NB If you choose for us to look at your claim and revise our decision (option 1 above). You still have the right to request an appeal to a Tribunal Hearing  (option 2) at a later stage, providing you inform us in writing within one month of receiving the outcome letter of your revision request.

 

 

Benefit  Overpayments?

 

What are overpayments?

 

An overpayment occurs where you have been paid more benefit than you are entitled to. A change of circumstances may reduce your benefit. This could be for a number of reasons.

 

For example:

  • An increase in your income
  • Someone moving in with you
  • You moving out of the property

 

If we do not know about a change in circumstances until sometime after it has happened an overpayment may occur. If an overpayment arises, the Council are legally obliged to try and get the money back.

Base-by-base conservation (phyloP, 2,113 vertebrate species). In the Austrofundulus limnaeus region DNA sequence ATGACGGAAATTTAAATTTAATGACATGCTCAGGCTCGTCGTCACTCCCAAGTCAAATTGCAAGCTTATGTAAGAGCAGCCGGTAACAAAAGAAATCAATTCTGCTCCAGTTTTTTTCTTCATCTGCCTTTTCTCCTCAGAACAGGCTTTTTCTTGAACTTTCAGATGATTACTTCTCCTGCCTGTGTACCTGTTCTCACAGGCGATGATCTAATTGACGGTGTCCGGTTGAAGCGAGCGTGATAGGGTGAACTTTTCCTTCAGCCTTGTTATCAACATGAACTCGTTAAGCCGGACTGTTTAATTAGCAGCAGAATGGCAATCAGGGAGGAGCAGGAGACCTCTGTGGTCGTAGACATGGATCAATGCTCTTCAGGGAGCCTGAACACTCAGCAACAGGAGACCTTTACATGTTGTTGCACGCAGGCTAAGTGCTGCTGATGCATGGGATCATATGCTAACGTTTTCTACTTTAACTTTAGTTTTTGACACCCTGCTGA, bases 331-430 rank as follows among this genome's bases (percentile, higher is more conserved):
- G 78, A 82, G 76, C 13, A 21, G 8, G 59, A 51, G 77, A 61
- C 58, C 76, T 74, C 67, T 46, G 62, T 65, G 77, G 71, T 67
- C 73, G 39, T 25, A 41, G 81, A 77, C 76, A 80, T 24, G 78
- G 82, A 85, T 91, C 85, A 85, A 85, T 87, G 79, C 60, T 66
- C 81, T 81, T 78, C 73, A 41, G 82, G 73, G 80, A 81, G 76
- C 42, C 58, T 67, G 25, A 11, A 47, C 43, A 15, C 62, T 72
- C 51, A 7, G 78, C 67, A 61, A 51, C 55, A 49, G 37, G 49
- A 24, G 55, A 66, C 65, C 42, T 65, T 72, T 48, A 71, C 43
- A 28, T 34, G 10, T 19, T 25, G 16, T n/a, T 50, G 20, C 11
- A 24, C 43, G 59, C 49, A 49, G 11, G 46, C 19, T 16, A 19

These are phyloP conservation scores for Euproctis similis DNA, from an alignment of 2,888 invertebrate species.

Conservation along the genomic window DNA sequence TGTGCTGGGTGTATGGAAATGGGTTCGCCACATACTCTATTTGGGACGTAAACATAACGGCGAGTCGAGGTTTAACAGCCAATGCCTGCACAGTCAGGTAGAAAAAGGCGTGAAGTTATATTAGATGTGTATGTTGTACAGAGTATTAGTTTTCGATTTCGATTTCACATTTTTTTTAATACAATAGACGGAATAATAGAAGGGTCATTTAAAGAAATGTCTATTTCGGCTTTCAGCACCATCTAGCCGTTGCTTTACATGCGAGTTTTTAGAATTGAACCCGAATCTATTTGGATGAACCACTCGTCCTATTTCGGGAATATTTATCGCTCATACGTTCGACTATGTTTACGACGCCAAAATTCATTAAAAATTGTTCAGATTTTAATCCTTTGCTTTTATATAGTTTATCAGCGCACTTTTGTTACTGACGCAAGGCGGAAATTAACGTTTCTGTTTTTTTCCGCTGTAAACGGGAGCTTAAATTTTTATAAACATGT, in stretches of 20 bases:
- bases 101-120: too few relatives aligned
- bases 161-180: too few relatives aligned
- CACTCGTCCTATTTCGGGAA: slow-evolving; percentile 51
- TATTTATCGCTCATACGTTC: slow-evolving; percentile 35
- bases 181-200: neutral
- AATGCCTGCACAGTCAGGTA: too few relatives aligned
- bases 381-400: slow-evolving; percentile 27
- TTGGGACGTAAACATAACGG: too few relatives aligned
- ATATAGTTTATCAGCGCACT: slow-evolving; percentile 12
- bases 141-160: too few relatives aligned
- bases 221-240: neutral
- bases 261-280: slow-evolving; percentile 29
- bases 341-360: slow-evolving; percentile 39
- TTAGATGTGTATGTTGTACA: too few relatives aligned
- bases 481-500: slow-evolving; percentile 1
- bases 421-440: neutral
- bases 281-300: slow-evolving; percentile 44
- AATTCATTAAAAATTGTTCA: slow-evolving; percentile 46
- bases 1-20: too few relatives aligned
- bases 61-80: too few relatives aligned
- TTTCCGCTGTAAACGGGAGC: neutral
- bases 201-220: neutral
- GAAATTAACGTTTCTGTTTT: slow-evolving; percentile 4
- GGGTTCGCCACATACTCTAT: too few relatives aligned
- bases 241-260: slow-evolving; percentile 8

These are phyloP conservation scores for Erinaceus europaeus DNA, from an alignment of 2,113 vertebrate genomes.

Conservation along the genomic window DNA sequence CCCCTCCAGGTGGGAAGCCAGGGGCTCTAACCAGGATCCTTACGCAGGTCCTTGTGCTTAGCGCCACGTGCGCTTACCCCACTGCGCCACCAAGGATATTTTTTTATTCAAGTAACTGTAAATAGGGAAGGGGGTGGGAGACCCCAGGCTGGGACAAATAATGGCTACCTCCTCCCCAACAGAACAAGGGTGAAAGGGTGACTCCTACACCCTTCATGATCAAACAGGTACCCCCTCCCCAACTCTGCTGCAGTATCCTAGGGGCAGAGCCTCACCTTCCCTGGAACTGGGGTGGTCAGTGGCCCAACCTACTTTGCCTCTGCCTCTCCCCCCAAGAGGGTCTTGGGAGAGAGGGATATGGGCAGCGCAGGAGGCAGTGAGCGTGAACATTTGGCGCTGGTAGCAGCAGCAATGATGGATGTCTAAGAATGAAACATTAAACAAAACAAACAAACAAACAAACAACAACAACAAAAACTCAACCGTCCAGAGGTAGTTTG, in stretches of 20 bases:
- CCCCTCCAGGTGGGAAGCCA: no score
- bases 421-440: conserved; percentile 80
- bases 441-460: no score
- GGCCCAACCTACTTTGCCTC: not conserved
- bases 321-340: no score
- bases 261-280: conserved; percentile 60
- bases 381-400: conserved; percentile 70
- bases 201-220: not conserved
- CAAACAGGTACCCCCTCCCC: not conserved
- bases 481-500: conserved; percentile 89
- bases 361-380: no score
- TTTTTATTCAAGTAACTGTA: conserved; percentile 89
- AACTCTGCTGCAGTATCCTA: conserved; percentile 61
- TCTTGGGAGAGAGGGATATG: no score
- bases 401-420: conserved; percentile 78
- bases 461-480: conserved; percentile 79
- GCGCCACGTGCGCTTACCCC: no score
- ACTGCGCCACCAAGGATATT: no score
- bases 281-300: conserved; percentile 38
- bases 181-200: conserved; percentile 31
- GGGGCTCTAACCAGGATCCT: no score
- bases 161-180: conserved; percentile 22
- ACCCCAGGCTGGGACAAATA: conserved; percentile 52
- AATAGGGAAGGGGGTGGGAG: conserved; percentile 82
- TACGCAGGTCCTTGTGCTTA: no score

How will the overpayment be recovered? 

The overpayment may be recovered from either the person who caused the overpayment, or the person who received the overpayment.

Do you always recover all the overpayment in one go? 

No.

 

Overpayment of housing benefit will, if possible, be recovered direct from your on-going entitlement to benefit at set weekly rates. Overpayment of Council Tax Reduction Scheme will be payable through your Council Tax bill. Please contact us if you wish to make an arrangement to clear the overpayment.

If your housing benefit is paid direct to your Landlord we will notify you and your landlord of the overpayment and we will deduct a set amount from your benefit entitlement from the amount that is sent direct to your Landlord.